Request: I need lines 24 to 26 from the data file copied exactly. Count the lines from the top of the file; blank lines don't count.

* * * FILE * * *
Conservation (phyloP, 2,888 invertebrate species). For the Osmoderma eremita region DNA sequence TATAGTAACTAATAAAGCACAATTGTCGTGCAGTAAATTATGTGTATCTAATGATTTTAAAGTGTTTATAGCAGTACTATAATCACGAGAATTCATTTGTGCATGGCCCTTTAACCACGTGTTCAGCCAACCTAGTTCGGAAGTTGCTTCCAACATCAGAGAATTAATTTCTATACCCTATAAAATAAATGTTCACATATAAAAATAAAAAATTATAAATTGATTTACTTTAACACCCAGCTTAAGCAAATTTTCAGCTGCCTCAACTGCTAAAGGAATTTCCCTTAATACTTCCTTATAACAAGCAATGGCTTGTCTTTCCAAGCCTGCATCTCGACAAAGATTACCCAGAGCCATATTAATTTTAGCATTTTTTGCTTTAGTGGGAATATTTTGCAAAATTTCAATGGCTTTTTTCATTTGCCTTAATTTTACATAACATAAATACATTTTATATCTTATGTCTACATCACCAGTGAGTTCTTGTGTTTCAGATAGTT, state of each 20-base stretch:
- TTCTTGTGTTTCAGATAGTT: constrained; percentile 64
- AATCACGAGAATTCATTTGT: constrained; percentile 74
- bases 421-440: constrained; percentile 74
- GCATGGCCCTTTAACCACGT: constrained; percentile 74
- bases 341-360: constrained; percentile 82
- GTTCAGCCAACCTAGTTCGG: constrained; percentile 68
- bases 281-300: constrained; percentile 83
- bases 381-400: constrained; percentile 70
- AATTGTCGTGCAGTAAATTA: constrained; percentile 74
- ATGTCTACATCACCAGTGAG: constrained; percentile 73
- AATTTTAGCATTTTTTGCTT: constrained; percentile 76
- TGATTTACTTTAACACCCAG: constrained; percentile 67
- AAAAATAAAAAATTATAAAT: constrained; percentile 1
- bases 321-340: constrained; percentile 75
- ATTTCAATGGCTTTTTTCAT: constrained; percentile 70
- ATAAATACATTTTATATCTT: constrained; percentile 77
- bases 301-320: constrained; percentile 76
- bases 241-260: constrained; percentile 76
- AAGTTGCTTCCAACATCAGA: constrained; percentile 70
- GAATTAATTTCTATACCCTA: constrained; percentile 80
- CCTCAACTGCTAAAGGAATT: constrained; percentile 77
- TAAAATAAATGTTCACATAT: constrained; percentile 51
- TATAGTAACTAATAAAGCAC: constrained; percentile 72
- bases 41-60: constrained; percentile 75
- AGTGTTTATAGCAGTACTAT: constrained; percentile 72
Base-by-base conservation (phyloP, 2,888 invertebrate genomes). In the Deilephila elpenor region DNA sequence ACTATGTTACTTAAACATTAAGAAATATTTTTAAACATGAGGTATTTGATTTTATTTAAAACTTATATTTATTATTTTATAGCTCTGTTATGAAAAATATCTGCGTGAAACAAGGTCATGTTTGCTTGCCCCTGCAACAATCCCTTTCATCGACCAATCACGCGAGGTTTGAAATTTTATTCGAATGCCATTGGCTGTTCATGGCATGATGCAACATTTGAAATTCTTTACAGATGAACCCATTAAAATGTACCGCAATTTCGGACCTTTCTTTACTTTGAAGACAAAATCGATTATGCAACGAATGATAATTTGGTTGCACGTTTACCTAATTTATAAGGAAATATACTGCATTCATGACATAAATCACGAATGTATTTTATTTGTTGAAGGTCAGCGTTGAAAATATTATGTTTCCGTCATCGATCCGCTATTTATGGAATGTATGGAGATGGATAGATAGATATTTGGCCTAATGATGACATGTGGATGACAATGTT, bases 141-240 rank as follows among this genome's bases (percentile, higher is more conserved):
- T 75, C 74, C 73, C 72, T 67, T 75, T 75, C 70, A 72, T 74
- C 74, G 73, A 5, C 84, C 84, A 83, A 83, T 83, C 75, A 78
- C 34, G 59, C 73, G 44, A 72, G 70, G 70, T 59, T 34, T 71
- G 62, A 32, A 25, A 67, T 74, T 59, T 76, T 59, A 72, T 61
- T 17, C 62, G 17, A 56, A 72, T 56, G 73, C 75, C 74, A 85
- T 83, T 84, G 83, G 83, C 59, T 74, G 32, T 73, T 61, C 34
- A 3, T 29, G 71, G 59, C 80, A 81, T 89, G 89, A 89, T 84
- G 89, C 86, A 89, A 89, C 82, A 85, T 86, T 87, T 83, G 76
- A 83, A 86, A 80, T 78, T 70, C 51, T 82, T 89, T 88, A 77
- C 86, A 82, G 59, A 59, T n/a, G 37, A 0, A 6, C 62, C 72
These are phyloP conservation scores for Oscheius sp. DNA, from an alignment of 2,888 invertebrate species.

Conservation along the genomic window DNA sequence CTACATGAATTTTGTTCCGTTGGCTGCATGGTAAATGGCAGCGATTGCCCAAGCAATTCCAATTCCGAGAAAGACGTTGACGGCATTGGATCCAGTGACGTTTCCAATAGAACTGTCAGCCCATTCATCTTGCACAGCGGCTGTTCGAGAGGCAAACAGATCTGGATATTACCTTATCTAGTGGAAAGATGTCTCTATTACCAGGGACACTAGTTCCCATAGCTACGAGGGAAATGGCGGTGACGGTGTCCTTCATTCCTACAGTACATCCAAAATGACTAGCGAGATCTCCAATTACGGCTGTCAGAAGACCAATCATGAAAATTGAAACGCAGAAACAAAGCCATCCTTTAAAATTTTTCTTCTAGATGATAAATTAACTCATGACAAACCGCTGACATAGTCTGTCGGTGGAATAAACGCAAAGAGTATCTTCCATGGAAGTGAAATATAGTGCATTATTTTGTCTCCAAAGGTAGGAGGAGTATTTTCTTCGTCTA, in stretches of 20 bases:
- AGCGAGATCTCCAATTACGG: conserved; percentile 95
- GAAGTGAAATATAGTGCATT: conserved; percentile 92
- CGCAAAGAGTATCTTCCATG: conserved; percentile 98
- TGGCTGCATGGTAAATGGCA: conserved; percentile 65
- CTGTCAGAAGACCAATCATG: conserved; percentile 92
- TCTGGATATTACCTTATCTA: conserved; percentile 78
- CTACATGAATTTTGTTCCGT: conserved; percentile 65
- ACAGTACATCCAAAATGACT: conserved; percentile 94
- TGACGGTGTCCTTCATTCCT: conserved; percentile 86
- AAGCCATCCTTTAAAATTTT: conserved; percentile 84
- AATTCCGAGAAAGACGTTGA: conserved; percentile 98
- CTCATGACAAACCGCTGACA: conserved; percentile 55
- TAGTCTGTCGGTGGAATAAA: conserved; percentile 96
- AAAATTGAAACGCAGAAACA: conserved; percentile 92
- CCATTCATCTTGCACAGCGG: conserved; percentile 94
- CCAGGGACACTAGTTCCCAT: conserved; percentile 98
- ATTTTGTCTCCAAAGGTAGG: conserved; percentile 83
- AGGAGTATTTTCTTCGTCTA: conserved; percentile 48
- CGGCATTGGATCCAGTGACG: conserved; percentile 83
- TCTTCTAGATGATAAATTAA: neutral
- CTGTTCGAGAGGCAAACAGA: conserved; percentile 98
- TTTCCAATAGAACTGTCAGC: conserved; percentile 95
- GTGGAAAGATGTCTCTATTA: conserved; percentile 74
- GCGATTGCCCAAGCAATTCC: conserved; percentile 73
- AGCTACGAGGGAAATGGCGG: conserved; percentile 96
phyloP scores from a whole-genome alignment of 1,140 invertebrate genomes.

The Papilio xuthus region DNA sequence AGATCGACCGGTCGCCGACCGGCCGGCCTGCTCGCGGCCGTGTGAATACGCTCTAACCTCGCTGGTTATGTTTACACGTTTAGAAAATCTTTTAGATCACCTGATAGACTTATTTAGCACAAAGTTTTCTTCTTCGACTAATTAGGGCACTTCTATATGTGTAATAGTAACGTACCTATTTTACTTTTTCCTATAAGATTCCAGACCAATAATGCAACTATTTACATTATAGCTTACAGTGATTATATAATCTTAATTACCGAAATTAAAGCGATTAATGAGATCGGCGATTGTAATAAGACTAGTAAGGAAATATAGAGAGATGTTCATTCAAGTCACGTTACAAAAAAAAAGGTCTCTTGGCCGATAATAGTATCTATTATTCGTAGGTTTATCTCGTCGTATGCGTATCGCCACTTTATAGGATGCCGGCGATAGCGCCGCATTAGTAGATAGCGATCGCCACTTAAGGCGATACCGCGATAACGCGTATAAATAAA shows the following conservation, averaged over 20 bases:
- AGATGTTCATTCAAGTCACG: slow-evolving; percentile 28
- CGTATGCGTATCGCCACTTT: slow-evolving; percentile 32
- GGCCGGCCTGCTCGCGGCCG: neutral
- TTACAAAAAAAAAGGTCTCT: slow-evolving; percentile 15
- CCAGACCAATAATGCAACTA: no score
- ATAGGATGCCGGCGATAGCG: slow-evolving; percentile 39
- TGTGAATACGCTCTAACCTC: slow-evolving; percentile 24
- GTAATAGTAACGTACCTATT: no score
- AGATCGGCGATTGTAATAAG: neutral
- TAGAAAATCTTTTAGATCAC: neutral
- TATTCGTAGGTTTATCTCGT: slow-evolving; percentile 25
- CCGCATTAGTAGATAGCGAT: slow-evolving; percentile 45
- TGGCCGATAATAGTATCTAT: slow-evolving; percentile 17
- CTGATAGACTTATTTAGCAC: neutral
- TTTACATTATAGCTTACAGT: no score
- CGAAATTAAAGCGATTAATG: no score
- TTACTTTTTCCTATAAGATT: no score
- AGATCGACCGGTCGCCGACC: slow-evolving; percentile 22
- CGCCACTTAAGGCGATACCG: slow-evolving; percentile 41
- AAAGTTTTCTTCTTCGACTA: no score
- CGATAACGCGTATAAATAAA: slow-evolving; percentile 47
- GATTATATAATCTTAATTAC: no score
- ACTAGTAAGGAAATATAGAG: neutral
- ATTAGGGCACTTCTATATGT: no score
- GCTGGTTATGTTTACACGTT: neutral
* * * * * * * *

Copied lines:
- TATAGTAACTAATAAAGCAC: constrained; percentile 72
- bases 41-60: constrained; percentile 75
- AGTGTTTATAGCAGTACTAT: constrained; percentile 72